Related: How to write a delivery driver CV (with example)

Preparing reports

Drivers document vital information during each stage of delivery. They create invoices when they load packages at warehouses and fill them at their destination. In most cases, they're responsible for obtaining the signature of both the sender and the recipient. They collect gas station receipts during transportation because employers usually compensate for fuel costs. You may also write reports to help logistics managers evaluate the performance of supply chains and make improvements.

Processing payments

When delivering unpaid goods, you may process payments. This method allows recipients to evaluate the quality of the order and decide if they want to purchase it. This job can also involve making payments at warehouses when picking up the cargo. For example, third-party food delivery companies may ask drivers to process payments at both ends. Therefore, these professionals might carry portable card readers to allow customers to make non-cash payments.

Delivery driver work environment

This job often involves spending long periods inside vehicles. Truck drivers may even have a sleeping place in their vehicles to perform long-range deliveries that may take several days. Sometimes, you work in pairs to maximise efficiency and minimise downtime. These professionals often communicate with customers when delivering orders. They may handle conflicts if a customer has a complaint about the quality of a product. This job also involves loading and unloading items, so drivers may work outside under different weather conditions.

Delivery driver skills

Here is a list of delivery driver skills:

Technical knowledge

As delivery drivers might be responsible for regularly checking and repairing vehicles, you may benefit from having both technical and mechanical familiarity. You may also rely on these skills when using computer billing systems or operating mobile card readers. Drivers use delivery applications and navigation tools to optimise delivery routes, so ensure you have an adequate level of computer literacy.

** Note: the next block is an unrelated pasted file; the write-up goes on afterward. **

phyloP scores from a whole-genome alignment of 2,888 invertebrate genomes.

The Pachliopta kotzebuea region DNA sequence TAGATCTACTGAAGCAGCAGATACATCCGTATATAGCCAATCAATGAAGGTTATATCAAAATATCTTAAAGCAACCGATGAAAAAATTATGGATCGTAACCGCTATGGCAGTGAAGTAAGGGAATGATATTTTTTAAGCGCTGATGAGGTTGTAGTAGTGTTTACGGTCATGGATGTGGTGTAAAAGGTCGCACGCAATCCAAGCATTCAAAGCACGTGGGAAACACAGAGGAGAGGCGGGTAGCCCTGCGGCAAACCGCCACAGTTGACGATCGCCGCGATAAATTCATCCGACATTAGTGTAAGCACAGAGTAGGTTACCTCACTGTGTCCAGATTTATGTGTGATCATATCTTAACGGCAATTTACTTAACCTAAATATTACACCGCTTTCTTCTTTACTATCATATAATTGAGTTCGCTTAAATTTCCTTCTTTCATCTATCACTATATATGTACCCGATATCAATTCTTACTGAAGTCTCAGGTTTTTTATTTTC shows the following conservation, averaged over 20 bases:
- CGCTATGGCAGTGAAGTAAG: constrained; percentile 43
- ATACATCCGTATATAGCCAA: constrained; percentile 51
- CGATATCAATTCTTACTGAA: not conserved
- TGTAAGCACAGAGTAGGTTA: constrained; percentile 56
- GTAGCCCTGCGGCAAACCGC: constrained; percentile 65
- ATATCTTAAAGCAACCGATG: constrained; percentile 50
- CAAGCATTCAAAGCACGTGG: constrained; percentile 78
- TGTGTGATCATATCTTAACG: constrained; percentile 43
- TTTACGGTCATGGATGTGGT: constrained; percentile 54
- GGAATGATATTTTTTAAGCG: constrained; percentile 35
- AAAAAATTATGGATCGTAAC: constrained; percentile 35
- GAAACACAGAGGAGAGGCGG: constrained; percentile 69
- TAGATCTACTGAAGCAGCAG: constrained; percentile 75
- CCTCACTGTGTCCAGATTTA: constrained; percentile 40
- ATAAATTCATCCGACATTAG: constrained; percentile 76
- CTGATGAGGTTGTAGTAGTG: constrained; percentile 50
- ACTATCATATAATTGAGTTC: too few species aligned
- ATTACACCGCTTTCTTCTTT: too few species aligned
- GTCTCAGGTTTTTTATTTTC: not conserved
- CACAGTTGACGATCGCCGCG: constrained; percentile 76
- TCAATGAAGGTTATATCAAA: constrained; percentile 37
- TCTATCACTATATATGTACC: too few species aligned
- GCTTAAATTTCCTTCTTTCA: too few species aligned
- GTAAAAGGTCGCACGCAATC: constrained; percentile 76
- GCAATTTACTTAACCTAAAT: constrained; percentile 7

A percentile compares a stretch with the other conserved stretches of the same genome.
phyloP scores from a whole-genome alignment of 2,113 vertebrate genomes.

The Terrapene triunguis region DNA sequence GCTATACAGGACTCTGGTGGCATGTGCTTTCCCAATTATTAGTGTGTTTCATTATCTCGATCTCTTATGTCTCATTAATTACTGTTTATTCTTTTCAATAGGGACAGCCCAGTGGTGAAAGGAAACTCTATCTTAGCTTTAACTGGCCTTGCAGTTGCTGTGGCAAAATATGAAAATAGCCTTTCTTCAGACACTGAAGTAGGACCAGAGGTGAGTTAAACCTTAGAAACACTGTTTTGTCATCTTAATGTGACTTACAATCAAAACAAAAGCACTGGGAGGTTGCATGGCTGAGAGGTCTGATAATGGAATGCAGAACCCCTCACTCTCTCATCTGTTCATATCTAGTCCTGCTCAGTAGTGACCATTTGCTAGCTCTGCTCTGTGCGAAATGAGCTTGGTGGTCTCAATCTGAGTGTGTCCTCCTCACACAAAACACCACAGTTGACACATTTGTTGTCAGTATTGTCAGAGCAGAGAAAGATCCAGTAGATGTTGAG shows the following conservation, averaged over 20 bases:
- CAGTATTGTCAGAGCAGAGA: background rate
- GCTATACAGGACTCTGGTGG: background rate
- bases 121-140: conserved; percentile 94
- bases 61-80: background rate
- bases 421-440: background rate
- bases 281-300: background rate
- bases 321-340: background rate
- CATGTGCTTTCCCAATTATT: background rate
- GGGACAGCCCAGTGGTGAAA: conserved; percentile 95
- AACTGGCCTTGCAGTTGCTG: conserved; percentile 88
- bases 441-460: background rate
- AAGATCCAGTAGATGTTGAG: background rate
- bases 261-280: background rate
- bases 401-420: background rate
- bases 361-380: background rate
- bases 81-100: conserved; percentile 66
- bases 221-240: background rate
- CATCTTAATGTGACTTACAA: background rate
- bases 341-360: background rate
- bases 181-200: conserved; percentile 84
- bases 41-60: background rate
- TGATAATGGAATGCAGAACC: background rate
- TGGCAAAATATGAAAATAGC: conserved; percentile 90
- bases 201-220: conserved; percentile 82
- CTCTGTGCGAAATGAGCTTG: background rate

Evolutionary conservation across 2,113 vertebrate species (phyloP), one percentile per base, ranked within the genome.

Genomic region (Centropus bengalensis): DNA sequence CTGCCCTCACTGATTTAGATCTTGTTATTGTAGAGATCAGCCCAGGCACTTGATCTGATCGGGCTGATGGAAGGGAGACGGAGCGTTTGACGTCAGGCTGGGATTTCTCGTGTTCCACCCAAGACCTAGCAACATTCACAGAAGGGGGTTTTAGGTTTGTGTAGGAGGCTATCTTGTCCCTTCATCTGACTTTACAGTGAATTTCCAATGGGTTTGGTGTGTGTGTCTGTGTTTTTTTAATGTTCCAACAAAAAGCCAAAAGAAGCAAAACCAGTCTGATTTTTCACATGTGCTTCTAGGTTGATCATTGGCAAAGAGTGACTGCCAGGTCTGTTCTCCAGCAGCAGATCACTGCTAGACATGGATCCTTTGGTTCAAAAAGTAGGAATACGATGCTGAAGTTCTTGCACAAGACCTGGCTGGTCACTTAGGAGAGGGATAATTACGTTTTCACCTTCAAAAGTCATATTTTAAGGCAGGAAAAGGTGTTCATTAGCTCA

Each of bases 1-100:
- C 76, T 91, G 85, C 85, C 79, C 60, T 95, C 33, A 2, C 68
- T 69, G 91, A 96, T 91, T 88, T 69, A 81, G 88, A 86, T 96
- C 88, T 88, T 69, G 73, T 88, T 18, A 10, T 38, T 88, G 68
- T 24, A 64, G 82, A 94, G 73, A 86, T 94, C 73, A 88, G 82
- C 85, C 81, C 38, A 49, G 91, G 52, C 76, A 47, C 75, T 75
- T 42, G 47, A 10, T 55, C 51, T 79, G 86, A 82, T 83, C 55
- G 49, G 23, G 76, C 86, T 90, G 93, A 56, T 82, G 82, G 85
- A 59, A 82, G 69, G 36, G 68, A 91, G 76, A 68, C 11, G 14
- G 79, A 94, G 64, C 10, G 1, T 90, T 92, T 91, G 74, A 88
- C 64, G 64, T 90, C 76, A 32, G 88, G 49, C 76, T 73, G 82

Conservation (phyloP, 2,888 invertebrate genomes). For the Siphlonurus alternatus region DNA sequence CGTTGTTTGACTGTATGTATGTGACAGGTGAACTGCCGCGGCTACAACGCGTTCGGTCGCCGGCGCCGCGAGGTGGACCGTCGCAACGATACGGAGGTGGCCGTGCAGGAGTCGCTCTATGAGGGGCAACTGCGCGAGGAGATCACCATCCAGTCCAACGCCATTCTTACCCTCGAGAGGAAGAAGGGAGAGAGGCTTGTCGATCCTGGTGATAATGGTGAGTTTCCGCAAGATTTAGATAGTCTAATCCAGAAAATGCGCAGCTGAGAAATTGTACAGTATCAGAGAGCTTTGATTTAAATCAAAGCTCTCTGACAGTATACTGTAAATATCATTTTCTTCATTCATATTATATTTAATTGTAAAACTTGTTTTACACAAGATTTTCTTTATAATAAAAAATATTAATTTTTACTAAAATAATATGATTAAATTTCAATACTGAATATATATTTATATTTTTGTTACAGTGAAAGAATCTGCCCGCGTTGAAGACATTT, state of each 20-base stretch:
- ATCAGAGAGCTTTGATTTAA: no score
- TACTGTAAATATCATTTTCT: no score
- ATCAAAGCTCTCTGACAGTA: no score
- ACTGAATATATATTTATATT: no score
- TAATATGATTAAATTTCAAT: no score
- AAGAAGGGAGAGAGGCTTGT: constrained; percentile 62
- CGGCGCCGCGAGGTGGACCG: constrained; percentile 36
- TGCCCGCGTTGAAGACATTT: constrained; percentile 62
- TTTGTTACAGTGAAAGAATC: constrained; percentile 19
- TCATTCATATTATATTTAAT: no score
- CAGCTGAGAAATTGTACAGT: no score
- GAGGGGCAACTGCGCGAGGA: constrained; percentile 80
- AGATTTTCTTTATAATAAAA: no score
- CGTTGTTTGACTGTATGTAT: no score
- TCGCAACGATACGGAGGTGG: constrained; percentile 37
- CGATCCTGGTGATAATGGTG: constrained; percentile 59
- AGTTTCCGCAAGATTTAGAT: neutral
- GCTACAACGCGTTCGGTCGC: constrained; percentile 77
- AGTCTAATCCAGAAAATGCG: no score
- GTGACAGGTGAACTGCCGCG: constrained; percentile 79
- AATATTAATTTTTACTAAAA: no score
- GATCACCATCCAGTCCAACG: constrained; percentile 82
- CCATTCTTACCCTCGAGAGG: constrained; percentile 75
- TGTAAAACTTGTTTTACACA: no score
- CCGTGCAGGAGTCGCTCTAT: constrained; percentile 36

Related: How to become a professional driver (with steps and skills)


Delivery drivers constantly communicate with dispatchers, customers and other drivers. Thus, communication skills can help you exchange information effectively. They may also benefit from written communication skills when creating invoices or writing reports. When communicating with dispatchers, drivers frequently use a specific phraseology, which allows them to transfer significant volumes of data quickly and accurately.

Time-management and self-management

Time management skills are central in this profession because drivers frequently have rigid delivery deadlines. Organisation skills may also help you plan and optimise your routes. For example, the ability to prioritise tasks enables you to deliver multiple orders faster. Strong self-management skills are also advantageous to staying motivated and making independent decisions.

Related: How to write a forklift driver CV (with tips and an example)

Physical ability

Physical strength allows delivery drivers to carry heavy goods when loading and unloading orders. As carrying packages and lifting heavy items is part of this job, employers frequently ask candidates to have sufficient physical strength. Physical endurance also significantly determines your success as a delivery driver because these professionals often sit and drive for long distances.